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STEP 2. Psychosocial Response

Step by Step Guide sa Disaster Management:
1. Rapid Assessment Form
2. Camp Management Checklist
3. Psychosocial Response
4. Sphere Standards
Psychosocial Response Volunteers
a. Children Intervention
Play Therapy, Art Therapy, Music Therapy
b. Adult Intervention

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STEP 2. Psychosocial Response

  1. 1. Psychological Triage Presentation by Lucille A. Montes, M.D., Ph.D. Based on seminar of Stephen E. Brock, Ph.D.
  2. 2. DefinitionThe process of evaluating and sorting victims by immediacy of treatment needed and directing them to immediate or delayed treatment. (NIMH, 2001, p. 27)Goal: greatest good for the greatest number of victims
  3. 3. Rationale1. Not all will be equally affected by a calamity2. Recovery is the norm  Intervention offered only if there’s a demonstrated need1. There is a need to identify those who will recover relatively independently  Intervention may cause harm if not needed1. To use wisely resources that are limited
  4. 4. The basis for sorting:Risk factorsCrisis exposure Physical proximity Emotional proximityPersonal vulnerabilities Internal vulnerability factors External vulnerability factorsThreat perceptionsCrisis reactions
  5. 5. Risk factors: internalvulnerabilityAvoidance coping stylePre-existing mental illnessPoor self regulation of emotionLow developmental levelPoor problem solvingHistory of prior psychological traumaExternal locus of control
  6. 6. Risk factors: externalvulnerabilityFamily resources Not with nuclear family Ineffective and uncaring parenting Family dysfunctions (alcoholism, violence, etc) Parental PTSD/maladaptive coping with stressor Poverty/financial stressSocial resources Social isolation Lack of perceived social support
  7. 7. Risk factors: threat perceptionsSubjective impressions can be more important than actual crisis exposureAdult perceptions influence children’s threat perceptions
  8. 8. Risk factors: crisis reactionsReactions suggesting need for immediate mental health referral Dissociation Hyper-arousal Persistent re-experiencing of the crisis event Persistent avoidance of crisis reminders Significant depression Psychotic symptoms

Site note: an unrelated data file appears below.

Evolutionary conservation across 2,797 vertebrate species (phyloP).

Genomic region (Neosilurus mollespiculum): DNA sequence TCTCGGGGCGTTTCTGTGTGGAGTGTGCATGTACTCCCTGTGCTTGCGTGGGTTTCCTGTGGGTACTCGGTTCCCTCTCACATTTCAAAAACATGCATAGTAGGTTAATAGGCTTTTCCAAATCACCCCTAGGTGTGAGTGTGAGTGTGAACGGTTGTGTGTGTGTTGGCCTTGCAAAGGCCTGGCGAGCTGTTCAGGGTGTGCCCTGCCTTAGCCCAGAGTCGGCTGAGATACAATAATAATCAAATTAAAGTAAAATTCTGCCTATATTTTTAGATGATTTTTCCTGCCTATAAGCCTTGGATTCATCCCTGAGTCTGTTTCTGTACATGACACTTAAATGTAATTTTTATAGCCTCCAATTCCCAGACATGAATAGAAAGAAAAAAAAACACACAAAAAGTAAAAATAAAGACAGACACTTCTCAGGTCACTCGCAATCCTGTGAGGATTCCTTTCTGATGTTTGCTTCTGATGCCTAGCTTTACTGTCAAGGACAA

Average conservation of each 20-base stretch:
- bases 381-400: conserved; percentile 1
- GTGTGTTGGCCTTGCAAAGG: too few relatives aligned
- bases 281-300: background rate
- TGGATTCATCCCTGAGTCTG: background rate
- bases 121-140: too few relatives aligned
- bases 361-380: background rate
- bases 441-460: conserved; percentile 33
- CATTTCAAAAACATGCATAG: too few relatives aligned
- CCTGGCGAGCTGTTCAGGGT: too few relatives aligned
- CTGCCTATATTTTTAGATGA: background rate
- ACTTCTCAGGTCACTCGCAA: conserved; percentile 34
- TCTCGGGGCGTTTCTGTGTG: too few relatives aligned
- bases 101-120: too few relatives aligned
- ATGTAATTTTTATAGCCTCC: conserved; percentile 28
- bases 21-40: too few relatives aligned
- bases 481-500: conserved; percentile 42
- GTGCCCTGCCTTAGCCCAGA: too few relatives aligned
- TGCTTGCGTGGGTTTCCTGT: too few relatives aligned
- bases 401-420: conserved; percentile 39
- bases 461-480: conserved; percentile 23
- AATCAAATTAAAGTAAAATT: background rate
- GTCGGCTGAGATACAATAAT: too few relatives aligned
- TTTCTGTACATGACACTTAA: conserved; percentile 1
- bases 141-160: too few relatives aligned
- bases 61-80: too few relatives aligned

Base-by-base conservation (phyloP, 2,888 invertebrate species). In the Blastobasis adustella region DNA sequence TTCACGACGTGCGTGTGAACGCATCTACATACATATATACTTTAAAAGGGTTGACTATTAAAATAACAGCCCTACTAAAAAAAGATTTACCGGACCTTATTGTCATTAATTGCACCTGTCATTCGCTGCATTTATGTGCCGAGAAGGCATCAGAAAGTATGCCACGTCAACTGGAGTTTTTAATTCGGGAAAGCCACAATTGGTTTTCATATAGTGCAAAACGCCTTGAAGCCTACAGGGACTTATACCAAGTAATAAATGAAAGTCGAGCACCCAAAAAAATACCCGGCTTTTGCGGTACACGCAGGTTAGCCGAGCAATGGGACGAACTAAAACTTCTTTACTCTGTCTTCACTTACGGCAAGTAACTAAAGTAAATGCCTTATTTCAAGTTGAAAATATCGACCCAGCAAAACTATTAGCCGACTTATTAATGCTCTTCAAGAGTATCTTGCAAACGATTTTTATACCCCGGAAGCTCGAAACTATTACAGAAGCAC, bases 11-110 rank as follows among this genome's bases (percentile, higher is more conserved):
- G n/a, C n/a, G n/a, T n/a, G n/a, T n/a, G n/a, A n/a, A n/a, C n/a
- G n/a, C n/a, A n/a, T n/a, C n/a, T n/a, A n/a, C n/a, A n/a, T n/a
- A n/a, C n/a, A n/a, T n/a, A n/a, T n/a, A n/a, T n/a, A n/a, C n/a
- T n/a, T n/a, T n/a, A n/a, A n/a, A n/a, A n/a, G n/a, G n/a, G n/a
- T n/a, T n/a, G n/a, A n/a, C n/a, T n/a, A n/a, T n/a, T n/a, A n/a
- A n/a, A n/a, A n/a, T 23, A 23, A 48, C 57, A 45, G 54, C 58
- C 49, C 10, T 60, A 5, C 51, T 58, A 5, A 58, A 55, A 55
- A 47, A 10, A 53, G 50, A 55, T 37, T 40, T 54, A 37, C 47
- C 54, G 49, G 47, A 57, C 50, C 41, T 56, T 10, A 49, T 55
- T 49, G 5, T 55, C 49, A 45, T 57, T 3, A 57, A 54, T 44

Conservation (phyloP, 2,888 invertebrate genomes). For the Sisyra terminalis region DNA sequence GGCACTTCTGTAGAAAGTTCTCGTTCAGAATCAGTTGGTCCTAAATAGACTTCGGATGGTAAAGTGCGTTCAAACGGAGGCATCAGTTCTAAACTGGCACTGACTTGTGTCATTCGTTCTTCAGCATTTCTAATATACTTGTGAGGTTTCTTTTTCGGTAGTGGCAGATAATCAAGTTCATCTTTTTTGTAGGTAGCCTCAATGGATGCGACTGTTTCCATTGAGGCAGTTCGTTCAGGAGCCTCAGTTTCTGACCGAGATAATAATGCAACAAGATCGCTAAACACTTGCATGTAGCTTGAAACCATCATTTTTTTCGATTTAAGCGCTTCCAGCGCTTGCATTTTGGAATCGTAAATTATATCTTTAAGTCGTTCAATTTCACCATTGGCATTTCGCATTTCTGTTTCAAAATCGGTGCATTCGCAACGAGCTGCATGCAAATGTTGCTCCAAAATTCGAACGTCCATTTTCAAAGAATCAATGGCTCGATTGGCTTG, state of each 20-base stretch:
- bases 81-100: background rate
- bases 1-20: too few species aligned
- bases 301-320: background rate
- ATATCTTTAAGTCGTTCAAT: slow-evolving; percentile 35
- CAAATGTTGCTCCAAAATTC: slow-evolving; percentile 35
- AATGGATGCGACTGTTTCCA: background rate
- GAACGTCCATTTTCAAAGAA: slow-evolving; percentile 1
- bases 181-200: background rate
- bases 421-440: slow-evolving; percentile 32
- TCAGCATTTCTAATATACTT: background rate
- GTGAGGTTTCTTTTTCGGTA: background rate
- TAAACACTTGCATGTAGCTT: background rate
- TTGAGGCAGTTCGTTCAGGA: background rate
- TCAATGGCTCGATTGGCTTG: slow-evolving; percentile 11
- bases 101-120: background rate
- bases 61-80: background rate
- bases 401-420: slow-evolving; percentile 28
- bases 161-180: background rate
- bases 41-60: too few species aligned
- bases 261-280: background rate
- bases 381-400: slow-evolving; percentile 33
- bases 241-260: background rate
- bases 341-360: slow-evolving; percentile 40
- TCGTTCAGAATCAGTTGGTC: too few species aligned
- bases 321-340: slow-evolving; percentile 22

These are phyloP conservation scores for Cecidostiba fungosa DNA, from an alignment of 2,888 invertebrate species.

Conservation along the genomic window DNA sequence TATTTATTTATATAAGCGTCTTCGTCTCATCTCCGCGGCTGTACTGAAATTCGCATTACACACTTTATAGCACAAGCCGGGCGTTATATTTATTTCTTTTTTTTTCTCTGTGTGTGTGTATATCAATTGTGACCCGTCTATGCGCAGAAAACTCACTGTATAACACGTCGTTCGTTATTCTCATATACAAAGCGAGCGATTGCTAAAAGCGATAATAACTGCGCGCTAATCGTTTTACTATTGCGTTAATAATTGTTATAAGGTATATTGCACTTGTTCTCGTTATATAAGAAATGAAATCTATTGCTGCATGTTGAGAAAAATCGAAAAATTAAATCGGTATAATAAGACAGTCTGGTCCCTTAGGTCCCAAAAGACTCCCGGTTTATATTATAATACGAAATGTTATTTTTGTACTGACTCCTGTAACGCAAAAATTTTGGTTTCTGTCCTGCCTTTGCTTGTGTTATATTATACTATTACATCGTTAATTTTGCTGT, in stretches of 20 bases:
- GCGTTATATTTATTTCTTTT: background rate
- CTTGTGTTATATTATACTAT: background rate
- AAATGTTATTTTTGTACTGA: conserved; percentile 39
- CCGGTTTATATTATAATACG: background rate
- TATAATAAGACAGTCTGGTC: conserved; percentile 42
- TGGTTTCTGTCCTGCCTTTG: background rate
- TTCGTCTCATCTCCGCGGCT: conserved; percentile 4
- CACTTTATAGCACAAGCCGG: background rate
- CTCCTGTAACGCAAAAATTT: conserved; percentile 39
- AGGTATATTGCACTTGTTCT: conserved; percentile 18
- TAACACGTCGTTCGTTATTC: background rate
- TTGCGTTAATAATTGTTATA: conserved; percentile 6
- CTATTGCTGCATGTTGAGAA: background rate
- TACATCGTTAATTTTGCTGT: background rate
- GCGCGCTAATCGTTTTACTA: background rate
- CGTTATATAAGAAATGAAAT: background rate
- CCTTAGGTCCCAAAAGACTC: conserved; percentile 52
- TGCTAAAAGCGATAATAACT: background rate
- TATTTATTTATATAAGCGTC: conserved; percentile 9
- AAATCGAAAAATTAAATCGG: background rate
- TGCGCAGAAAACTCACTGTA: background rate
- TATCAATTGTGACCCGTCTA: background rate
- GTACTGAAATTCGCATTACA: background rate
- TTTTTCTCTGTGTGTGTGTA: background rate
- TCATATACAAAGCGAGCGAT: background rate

9. 9. Developmentalconsiderations Preschoolers Reactions not as clearly connected to the event Reactions expressed nonverbally May not display as many PTSD symptoms Temporary loss of recently achieved developmental milestone Trauma expressed in play
  10. 10. DevelopmentalconsiderationsSchool age children More directly connected to crisis event Event-specific fears may be manifested Reactions often expressed behaviorally Feelings often expressed through physical symptoms Trauma related to play Repetitive verbal descriptions of the event Problem with attention
  11. 11. DevelopmentalconsiderationsPreadolescents and adolescents Reactions more like adults Sense of foreshortened future Oppositional/aggressive behavior to ganin sense of control School avoidance  Self-injurious behavior and thinking Revenge fantasies Substance abuse Learning problems
  12. 12. Triage: the processPreparation1. Identify mental health resources and other community support resources2. Develop or obtain psychological screening tools3. Develop crisis intervention referral forms4. Understand/learn culture-specific crisis reactions
  13. 13. Triage: the processPrimary assessment Starts a soon as possible and before any interventions Based on crisis exposure and personal vulnerabilities
  14. 14. Triage: the processSecondary assessment Begins as soon as interventions begin to be provided Identifies those who show warning signs of trauma
  15. 15. Triage: the processTertiary assessment of trauma Begins weeks after a crisis event has ended Identifies those who will require mental health treatment referrals Survivors of traumatic events who do not manifest symptoms after about 2 months generally do not require follow up